Should yoga be practiced as a sport or is it the means to deep spiritual experience?

 

by Ramesh Bjonnes

But in studios where there is a clear focus on yoga as a fitness exercise, kirtan artists are generally not invited. This type of body-focused posture yoga has its roots in the tradition developed about a hundred years ago by Krishnamacarya, who mixed ancient yoga with modern gymnastics. This new hatha yoga tradition, in which meditation plays a minimal or non-existent part, has exploded in popularity and multiplicity in recent years in the US and Europe.

The goal of yoga’s physical exercises in Tantra, for example, was to create a healthy body and mind and thus a conducive environment for spiritual practice—for meditation. The physical exercises are part of a nested continuum, from body to mind to spirit. That why it was emphasized in the Hatha Yoga Pradipika that Raja Yoga and Hatha Yoga should be practiced hand in hand.

And that is perhaps why B. K.S. Iyengar, the modern Hatha Yoga Master par excellence, said that he wished he had started to meditate when he was younger, not at 60 plus.

The body is thus a springboard from which a self-inspired and sustainable spirit can soar. Many of the fitness yogis and yoginis of today may not see it the same way. For them, a beautiful, healthy body and an alert mind is more likely the main goal.

In other words, if yoga makes me more flexible, more relaxed, more beautiful, so that I can be more efficient, more powerful, more attractive, why ask for more? Why ask for more, if the body simply is a springboard from which a dazzlingly successful me will ascend?

Many of the yogis of old, however, did indeed ask for more. The intertwined distinctions they made between body, mind and spirit is a brilliant insight of yoga practice and philosophy.

Yoga teaches us that any improvement on the physical or mental levels can never be perfect, can never be ultimately fulfilling, and will always leave us shortchanged. Truth is, that perfect body will never quite be perfect enough.

But, truth be also told, some yogis of old were as extremely body-negative as many of today’s yogis are extreme in their hedonistic body-positivity.  In other words, there is a lack of ecology, of balance in each of these approaches, in the cult of the Yoga Journal body-sculpting women as well as in the body-negating cult of yogis who deny the body through their sickly display of atrophying arms or legs.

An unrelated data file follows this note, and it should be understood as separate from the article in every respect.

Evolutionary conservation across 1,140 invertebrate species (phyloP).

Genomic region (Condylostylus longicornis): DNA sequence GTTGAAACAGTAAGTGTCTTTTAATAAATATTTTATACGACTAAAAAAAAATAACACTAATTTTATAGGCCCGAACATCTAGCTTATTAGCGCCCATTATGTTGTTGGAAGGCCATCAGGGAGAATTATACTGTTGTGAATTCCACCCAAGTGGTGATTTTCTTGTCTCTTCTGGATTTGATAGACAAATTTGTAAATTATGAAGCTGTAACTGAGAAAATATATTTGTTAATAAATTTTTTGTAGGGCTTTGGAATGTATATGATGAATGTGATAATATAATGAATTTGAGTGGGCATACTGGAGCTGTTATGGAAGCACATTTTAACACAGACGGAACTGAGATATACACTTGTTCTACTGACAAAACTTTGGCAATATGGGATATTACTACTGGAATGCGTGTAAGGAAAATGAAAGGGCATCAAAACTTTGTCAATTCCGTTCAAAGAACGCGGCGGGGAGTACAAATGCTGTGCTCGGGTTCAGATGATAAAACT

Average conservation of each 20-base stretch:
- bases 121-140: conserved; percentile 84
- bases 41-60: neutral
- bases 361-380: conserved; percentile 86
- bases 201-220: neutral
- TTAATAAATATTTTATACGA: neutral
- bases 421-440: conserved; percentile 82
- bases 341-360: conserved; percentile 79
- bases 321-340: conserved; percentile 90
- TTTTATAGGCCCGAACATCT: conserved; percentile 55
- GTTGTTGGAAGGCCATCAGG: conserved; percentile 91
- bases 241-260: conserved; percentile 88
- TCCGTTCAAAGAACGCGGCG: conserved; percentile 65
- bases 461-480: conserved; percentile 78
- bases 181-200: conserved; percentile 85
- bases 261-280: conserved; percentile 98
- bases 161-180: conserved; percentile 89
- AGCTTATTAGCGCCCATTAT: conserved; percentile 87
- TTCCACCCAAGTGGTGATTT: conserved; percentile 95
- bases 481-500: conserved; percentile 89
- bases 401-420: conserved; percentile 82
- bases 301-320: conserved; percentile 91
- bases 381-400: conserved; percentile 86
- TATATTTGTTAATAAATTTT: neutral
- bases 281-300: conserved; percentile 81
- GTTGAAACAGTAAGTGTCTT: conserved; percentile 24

Tantra has attempted a different approach, and has often walked that fine balance beautifully by embracing both body and soul, both Shakti and Shiva, both Prakriti and Purusha, both the inner and outer world.

The physical realm of our existence is indeed limited. The body will finally age. It may start to ache. Disease may come. So some yogis of old would agree with visionary poet William Blake: “He who binds to himself a joy does the winged life destroy. But he who kisses the joy as it flies lives in eternity’s sun rise.”

I am not this body, the spiritual yogi would say. I am not this mind. I am That. I am Divine.

Behind the sensuous gloss on the covers of today’s yoga magazines, I do see some glimpses of the deeper, subterranean flow of yogic wisdom and practice.

In yoga studios all over the world, harmoniums and tablas are placed before outstretched yoga mats. Yogis in tight clothing are loosening up their bhakti souls to Indian chants. Some are even dusting off Krishna’s urging by doing selfless service or social change activities.

Ayurvedic massage and herbs are integral healing modalities of many yoga studios. Many yoga teachers end their classes with at least rudimentary forms of meditation.

Popular yogis such as Seane Corn see karma yoga, or service, as a way to heal, express gratitude, and to stay centered.

These are all signs of a holistic tapestry being woven together from all the integrated strands of wisdom yoga can offer. So let these questions linger: Why do yoga? For the body? For the mind? For the soul? For the whole being? Whatever our answer, our practice will reflect it, our lifestyle, our talk and our walk. In that regard, there is nothing new under the yogic sun.

Keeping this perspective in our mind, like a silent mantra behind silent lips, will keep us more balanced, more honest, more authentically yogi-like—both on and off the mat.

As Rumi says, it is indeed important to know what you want. Because, says this wise poet of ecstasy: “There is a subtle truth: whatever you love, you are.”

 


Ramesh Bjonnes was born in Norway and lived for nearly three years in India and Nepal learning directly from the masters of tantric yoga. Before he became a yogi, he studied agronomy and co-founded an organic farm with other yogis in Finland. Bjonnes co-founded and is currently Marketing Director of the Prama Institute (www.pramainstitute.org), a holistic retreat center outside Asheville, NC. He has written extensively on tantra, yoga, culture and sustainability, and his articles have appeared in books and numerous magazines and newspapers in Europe and the US. He is currently contributing editor of New Renaissance and a columnist for Fredrikstad Blad, a Norwegian newspaper. He lives in an eco-village in the Blue Ridge Mountains of North Carolina.

 

This article originally appeared in Elephant Journal